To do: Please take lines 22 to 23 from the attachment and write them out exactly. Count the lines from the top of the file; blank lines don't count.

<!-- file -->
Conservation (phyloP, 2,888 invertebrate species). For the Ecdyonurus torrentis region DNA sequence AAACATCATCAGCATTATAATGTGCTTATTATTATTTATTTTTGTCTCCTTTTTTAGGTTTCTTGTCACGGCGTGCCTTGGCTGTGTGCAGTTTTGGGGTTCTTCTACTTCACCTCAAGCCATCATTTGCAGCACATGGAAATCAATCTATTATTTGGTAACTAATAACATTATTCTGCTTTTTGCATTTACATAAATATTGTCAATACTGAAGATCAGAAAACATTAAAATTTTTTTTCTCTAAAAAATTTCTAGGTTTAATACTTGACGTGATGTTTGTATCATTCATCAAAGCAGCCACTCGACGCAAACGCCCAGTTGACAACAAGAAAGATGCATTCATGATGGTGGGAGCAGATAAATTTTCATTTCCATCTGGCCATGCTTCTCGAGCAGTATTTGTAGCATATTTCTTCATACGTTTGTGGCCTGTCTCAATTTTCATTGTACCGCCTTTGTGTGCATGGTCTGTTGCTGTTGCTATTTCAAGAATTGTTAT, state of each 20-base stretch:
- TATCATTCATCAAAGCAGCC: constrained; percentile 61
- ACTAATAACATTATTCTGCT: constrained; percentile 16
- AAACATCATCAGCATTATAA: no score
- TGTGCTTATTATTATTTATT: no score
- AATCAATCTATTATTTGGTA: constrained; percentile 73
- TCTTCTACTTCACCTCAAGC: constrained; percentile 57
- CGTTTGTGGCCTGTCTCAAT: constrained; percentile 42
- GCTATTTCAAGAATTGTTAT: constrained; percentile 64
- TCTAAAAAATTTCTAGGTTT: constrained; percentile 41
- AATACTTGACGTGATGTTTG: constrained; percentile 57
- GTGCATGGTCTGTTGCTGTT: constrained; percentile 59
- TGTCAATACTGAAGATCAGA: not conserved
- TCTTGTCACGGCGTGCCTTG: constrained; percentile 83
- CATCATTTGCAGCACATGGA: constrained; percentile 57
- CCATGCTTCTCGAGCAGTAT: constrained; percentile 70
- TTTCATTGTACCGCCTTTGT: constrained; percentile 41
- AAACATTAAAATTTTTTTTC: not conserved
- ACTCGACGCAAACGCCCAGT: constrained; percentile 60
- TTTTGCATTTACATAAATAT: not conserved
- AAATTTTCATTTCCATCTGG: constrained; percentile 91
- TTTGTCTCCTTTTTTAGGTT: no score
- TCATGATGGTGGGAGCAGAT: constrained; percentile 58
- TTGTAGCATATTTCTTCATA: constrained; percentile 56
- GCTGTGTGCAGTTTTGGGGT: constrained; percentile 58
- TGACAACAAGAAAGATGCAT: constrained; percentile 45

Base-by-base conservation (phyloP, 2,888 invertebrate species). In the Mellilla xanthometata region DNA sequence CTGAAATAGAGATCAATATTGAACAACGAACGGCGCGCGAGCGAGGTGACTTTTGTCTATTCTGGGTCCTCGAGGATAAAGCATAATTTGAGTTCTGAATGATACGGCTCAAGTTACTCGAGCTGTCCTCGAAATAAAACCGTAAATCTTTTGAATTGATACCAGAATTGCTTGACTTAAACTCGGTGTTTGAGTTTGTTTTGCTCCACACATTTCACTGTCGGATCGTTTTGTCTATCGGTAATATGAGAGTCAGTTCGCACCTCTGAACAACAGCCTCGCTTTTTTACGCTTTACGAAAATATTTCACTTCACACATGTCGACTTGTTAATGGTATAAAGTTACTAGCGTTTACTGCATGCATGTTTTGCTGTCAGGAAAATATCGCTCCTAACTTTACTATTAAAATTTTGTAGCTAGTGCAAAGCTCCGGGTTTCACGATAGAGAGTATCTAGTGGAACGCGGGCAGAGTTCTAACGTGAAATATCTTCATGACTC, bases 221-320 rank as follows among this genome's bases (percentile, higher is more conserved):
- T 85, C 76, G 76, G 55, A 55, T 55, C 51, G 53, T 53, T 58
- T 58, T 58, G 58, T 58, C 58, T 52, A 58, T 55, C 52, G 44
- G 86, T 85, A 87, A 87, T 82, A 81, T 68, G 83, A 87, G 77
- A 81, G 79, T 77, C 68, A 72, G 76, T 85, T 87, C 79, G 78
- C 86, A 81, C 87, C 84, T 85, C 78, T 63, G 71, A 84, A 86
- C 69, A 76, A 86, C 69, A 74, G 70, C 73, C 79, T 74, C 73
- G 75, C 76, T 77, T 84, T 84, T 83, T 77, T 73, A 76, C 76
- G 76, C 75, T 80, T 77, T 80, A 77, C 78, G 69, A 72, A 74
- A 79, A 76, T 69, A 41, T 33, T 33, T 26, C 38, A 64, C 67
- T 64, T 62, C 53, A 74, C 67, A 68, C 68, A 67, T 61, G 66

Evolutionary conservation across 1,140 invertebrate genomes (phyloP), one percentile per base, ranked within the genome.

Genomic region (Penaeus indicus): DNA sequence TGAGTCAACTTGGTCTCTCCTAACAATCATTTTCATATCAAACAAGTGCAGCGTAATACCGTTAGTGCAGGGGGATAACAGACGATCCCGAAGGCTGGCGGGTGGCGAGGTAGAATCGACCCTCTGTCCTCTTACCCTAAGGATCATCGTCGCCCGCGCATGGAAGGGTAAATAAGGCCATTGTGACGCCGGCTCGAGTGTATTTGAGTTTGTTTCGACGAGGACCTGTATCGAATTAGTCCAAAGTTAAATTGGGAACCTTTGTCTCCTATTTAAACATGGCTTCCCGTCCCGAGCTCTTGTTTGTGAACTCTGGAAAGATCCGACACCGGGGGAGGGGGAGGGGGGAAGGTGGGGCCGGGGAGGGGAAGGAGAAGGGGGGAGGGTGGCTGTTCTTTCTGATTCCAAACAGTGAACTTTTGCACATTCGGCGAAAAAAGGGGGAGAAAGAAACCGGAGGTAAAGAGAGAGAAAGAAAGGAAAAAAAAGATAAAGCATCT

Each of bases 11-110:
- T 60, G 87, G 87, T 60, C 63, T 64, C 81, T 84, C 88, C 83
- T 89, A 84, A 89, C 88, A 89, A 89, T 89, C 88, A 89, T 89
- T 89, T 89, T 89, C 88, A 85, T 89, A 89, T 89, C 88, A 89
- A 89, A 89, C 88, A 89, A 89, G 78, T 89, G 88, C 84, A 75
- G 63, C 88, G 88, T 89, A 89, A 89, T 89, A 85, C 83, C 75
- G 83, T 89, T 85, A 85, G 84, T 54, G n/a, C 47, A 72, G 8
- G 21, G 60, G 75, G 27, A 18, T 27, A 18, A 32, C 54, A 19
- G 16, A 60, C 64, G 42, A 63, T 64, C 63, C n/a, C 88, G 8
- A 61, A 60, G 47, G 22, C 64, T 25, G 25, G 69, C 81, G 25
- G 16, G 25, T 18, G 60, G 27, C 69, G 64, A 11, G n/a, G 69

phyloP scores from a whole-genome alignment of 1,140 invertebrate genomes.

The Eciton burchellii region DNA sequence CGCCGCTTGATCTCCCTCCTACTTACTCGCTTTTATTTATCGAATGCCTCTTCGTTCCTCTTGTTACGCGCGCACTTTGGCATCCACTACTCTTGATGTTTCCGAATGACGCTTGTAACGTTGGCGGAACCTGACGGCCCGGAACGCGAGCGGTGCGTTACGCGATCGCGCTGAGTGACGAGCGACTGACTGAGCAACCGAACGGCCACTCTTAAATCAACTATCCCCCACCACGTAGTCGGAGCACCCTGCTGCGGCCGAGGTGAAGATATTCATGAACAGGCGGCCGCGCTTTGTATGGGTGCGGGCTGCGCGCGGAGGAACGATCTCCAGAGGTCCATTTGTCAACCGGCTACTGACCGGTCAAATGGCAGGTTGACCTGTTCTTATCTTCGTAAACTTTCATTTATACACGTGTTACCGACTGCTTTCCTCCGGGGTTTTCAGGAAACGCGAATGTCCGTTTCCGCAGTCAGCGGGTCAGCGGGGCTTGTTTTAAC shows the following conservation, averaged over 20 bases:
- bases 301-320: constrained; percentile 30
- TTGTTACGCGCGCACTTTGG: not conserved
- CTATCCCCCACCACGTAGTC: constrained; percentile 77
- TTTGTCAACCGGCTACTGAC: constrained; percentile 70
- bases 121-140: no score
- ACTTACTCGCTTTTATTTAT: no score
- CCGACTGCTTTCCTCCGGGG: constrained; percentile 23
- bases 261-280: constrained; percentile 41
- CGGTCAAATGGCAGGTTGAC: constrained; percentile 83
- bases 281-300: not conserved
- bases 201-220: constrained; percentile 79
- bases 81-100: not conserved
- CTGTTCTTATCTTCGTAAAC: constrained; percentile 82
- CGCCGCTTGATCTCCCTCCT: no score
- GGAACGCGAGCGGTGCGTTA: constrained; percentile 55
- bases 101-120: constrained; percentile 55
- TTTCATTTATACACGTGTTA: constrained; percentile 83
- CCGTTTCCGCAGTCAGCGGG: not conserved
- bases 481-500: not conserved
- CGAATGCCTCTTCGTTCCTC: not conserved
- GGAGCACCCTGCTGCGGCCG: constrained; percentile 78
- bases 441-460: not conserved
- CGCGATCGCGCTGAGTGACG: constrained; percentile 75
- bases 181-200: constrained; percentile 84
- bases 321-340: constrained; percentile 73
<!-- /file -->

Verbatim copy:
- TTTGTCTCCTTTTTTAGGTT: no score
- TCATGATGGTGGGAGCAGAT: constrained; percentile 58